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who here has had a startling 23andme discovery? (1 Viewer)

 I just mailed my sample in. The only thing I am slightly worried about is finding out that I have some half brothers or sisters because before my father married my mother he was definitely pretty promiscuous back in the late 60s early 70s. 

 He had terminal multiple sclerosis when I was young and died when I was seven so I really never knew him all that well. I honestly would not be surprised but I don’t know how I would react either.

 
So basically everyone is finding out who the relatives are that had to give up their children.    Sounds like fun. 

"Hey, this is Bill from Sacramento our DNA matches.  I think my Aunt ####ed around a lot and we could be related!" 

 
As Chris Rock once said: Men tell more lies, but women tell bigger ones (the baby's yours!)

These tests are showing how many men are paying and raising kids that they did not truly father out there.

 
Just looked at my results today.

I'm the youngest of 3 kids (32 years old). My middle brother got all 5 of us the kit. Turns out hes only my half brother. We arent sure if it's me or him that doesn't know their true dad, but breakdown of ancestry leans towards me not knowing my "true" dad and being lied to my whole life. Seems so surreal.

 
Just looked at my results today.

I'm the youngest of 3 kids (32 years old). My middle brother got all 5 of us the kit. Turns out hes only my half brother. We arent sure if it's me or him that doesn't know their true dad, but breakdown of ancestry leans towards me not knowing my "true" dad and being lied to my whole life. Seems so surreal.
Damn, dude. Is your mom still alive?

 
Just looked at my results today.

I'm the youngest of 3 kids (32 years old). My middle brother got all 5 of us the kit. Turns out hes only my half brother. We arent sure if it's me or him that doesn't know their true dad, but breakdown of ancestry leans towards me not knowing my "true" dad and being lied to my whole life. Seems so surreal.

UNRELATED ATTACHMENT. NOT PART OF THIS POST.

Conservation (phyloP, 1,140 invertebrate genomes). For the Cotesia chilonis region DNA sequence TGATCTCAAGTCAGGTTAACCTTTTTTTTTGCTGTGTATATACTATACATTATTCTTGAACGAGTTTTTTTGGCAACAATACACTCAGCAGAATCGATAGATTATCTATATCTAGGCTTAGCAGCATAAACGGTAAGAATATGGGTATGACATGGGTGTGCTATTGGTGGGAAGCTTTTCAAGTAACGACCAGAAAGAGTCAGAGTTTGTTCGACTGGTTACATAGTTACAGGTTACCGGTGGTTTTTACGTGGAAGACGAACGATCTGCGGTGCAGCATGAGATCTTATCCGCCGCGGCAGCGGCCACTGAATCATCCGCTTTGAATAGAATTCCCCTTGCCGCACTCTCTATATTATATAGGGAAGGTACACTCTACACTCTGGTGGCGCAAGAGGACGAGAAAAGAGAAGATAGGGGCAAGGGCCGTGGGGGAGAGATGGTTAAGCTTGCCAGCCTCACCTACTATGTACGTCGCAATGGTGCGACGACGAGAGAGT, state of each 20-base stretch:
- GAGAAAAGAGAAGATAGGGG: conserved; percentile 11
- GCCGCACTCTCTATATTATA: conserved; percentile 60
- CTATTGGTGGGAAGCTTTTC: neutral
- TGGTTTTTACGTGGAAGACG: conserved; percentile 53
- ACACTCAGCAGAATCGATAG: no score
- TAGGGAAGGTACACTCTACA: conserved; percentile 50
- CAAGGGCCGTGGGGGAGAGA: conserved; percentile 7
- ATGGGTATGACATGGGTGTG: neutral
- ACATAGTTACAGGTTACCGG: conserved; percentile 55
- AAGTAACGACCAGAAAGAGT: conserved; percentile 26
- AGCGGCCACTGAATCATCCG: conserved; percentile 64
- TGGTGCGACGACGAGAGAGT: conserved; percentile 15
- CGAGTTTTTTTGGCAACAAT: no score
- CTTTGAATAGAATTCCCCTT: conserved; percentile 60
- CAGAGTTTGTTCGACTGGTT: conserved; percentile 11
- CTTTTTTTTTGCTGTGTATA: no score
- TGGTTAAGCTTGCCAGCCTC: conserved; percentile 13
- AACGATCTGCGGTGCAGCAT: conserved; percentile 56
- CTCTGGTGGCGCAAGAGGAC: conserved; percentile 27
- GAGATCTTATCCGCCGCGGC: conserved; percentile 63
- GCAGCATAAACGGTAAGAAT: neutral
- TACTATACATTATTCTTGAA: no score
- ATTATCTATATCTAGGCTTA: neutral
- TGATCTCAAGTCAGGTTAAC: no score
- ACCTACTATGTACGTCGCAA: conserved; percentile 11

So your whole family took the kit and they didn't tip you off thinking the test would not show it?  Or were they planning on burning down the test facility?

 
So your whole family took the kit and they didn't tip you off thinking the test would not show it?  Or were they planning on burning down the test facility?
Only my brother and I took it so far. My dad is in the hospital and doesnt have long to live due to  progression of a chronic lung disease. 

My mom is alive (they are still together) but my brother and I dont plan on bringing anything up until my dad passes. 

I'm also not planning on telling my oldest brother unless he figures it out with his own kit. He is really struggling with my dad's disease.

I'm fairly certain my mom will deny deny deny when it gets brought up even theres no way it's wrong.

Ultimately it changes nothing about how I feel about my dad and brothers, just adds another confusing layer to my life that I am still processing now.

Not sure of the next step to finding out my true father when the day comes. My next closest match is a 2nd cousin which wont be enough info I think to track down my father when my mom lies.

Or we could be wrong and my middle brother could have a different father.

Edit: My brother and I were completely surprised. No one in my family mentioned anything when we got the Kits. I'm assuming the most likely scenario is my mom cheated and was crossing her fingers that I was my dad's son all these years.

 
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Only my brother and I took it so far. My dad is in the hospital and doesnt have long to live due to  progression of a chronic lung disease. 

My mom is alive (they are still together) but my brother and I dont plan on bringing anything up until my dad passes. 

I'm also not planning on telling my oldest brother unless he figures it out with his own kit. He is really struggling with my dad's disease.

I'm fairly certain my mom will deny deny deny when it gets brought up even theres no way it's wrong.

Ultimately it changes nothing about how I feel about my dad and brothers, just adds another confusing layer to my life that I am still processing now.

Not sure of the next step to finding out my true father when the day comes. My next closest match is a 2nd cousin which wont be enough info I think to track down my father when my mom lies.

Or we could be wrong and my middle brother could have a different father.